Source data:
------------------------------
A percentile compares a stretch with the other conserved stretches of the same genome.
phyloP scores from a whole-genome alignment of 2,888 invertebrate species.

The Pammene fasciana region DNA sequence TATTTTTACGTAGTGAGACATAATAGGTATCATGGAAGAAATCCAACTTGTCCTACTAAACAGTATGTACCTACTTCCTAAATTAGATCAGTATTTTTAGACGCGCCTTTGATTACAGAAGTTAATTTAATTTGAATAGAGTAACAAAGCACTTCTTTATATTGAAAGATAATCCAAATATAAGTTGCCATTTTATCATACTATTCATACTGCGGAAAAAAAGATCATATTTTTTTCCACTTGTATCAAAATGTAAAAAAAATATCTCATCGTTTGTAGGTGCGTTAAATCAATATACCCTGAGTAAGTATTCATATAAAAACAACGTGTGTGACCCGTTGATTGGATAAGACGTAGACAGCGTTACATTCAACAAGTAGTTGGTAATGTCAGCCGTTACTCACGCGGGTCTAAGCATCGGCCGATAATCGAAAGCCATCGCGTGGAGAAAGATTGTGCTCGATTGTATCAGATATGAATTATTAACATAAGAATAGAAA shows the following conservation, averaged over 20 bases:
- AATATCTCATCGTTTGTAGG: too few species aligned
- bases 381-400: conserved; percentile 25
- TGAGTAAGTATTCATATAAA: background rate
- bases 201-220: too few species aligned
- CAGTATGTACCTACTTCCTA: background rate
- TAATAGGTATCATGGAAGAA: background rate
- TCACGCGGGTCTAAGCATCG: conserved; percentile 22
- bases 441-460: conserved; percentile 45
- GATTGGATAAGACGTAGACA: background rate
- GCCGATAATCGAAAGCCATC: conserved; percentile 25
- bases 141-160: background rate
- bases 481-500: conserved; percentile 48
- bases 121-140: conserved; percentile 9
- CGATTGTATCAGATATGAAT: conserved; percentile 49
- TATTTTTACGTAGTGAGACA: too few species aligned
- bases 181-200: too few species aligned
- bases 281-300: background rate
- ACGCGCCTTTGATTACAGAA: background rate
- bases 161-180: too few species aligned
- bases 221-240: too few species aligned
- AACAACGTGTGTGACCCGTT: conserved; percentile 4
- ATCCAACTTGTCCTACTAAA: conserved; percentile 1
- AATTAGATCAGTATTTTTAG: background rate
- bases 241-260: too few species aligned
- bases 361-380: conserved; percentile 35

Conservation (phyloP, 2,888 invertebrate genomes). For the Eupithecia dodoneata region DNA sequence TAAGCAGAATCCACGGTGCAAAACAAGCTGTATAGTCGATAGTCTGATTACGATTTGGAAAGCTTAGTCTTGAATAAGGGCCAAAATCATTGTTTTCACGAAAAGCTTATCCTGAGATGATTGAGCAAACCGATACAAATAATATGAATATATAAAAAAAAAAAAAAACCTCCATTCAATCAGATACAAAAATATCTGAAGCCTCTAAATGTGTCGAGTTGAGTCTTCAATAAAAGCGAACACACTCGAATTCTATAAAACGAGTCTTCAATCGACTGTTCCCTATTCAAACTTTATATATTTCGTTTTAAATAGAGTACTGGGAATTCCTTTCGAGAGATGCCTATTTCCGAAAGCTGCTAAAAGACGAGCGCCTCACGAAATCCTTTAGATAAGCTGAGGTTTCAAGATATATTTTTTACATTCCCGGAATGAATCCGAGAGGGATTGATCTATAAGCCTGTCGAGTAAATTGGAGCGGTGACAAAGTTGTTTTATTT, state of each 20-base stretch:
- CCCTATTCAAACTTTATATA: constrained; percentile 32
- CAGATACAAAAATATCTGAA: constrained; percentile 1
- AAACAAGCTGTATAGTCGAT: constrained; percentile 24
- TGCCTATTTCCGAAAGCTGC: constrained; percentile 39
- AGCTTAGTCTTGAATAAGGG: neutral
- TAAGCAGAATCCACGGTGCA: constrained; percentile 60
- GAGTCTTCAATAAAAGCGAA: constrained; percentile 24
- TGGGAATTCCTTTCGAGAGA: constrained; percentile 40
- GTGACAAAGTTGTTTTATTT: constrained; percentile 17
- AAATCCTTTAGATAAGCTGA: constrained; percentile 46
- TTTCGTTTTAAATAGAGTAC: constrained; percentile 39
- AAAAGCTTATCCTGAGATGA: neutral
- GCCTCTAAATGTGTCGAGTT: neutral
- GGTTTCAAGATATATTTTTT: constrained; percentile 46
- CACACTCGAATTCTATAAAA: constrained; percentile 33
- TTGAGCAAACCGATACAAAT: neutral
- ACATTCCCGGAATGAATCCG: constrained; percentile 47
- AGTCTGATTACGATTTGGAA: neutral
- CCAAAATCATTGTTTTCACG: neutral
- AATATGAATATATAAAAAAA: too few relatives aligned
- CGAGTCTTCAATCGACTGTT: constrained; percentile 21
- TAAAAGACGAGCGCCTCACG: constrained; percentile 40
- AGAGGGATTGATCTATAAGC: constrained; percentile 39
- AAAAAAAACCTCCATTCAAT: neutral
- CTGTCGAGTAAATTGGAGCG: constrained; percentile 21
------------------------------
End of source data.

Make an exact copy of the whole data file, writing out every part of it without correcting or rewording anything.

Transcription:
A percentile compares a stretch with the other conserved stretches of the same genome.
phyloP scores from a whole-genome alignment of 2,888 invertebrate species.

The Pammene fasciana region DNA sequence TATTTTTACGTAGTGAGACATAATAGGTATCATGGAAGAAATCCAACTTGTCCTACTAAACAGTATGTACCTACTTCCTAAATTAGATCAGTATTTTTAGACGCGCCTTTGATTACAGAAGTTAATTTAATTTGAATAGAGTAACAAAGCACTTCTTTATATTGAAAGATAATCCAAATATAAGTTGCCATTTTATCATACTATTCATACTGCGGAAAAAAAGATCATATTTTTTTCCACTTGTATCAAAATGTAAAAAAAATATCTCATCGTTTGTAGGTGCGTTAAATCAATATACCCTGAGTAAGTATTCATATAAAAACAACGTGTGTGACCCGTTGATTGGATAAGACGTAGACAGCGTTACATTCAACAAGTAGTTGGTAATGTCAGCCGTTACTCACGCGGGTCTAAGCATCGGCCGATAATCGAAAGCCATCGCGTGGAGAAAGATTGTGCTCGATTGTATCAGATATGAATTATTAACATAAGAATAGAAA shows the following conservation, averaged over 20 bases:
- AATATCTCATCGTTTGTAGG: too few species aligned
- bases 381-400: conserved; percentile 25
- TGAGTAAGTATTCATATAAA: background rate
- bases 201-220: too few species aligned
- CAGTATGTACCTACTTCCTA: background rate
- TAATAGGTATCATGGAAGAA: background rate
- TCACGCGGGTCTAAGCATCG: conserved; percentile 22
- bases 441-460: conserved; percentile 45
- GATTGGATAAGACGTAGACA: background rate
- GCCGATAATCGAAAGCCATC: conserved; percentile 25
- bases 141-160: background rate
- bases 481-500: conserved; percentile 48
- bases 121-140: conserved; percentile 9
- CGATTGTATCAGATATGAAT: conserved; percentile 49
- TATTTTTACGTAGTGAGACA: too few species aligned
- bases 181-200: too few species aligned
- bases 281-300: background rate
- ACGCGCCTTTGATTACAGAA: background rate
- bases 161-180: too few species aligned
- bases 221-240: too few species aligned
- AACAACGTGTGTGACCCGTT: conserved; percentile 4
- ATCCAACTTGTCCTACTAAA: conserved; percentile 1
- AATTAGATCAGTATTTTTAG: background rate
- bases 241-260: too few species aligned
- bases 361-380: conserved; percentile 35

Conservation (phyloP, 2,888 invertebrate genomes). For the Eupithecia dodoneata region DNA sequence TAAGCAGAATCCACGGTGCAAAACAAGCTGTATAGTCGATAGTCTGATTACGATTTGGAAAGCTTAGTCTTGAATAAGGGCCAAAATCATTGTTTTCACGAAAAGCTTATCCTGAGATGATTGAGCAAACCGATACAAATAATATGAATATATAAAAAAAAAAAAAAACCTCCATTCAATCAGATACAAAAATATCTGAAGCCTCTAAATGTGTCGAGTTGAGTCTTCAATAAAAGCGAACACACTCGAATTCTATAAAACGAGTCTTCAATCGACTGTTCCCTATTCAAACTTTATATATTTCGTTTTAAATAGAGTACTGGGAATTCCTTTCGAGAGATGCCTATTTCCGAAAGCTGCTAAAAGACGAGCGCCTCACGAAATCCTTTAGATAAGCTGAGGTTTCAAGATATATTTTTTACATTCCCGGAATGAATCCGAGAGGGATTGATCTATAAGCCTGTCGAGTAAATTGGAGCGGTGACAAAGTTGTTTTATTT, state of each 20-base stretch:
- CCCTATTCAAACTTTATATA: constrained; percentile 32
- CAGATACAAAAATATCTGAA: constrained; percentile 1
- AAACAAGCTGTATAGTCGAT: constrained; percentile 24
- TGCCTATTTCCGAAAGCTGC: constrained; percentile 39
- AGCTTAGTCTTGAATAAGGG: neutral
- TAAGCAGAATCCACGGTGCA: constrained; percentile 60
- GAGTCTTCAATAAAAGCGAA: constrained; percentile 24
- TGGGAATTCCTTTCGAGAGA: constrained; percentile 40
- GTGACAAAGTTGTTTTATTT: constrained; percentile 17
- AAATCCTTTAGATAAGCTGA: constrained; percentile 46
- TTTCGTTTTAAATAGAGTAC: constrained; percentile 39
- AAAAGCTTATCCTGAGATGA: neutral
- GCCTCTAAATGTGTCGAGTT: neutral
- GGTTTCAAGATATATTTTTT: constrained; percentile 46
- CACACTCGAATTCTATAAAA: constrained; percentile 33
- TTGAGCAAACCGATACAAAT: neutral
- ACATTCCCGGAATGAATCCG: constrained; percentile 47
- AGTCTGATTACGATTTGGAA: neutral
- CCAAAATCATTGTTTTCACG: neutral
- AATATGAATATATAAAAAAA: too few relatives aligned
- CGAGTCTTCAATCGACTGTT: constrained; percentile 21
- TAAAAGACGAGCGCCTCACG: constrained; percentile 40
- AGAGGGATTGATCTATAAGC: constrained; percentile 39
- AAAAAAAACCTCCATTCAAT: neutral
- CTGTCGAGTAAATTGGAGCG: constrained; percentile 21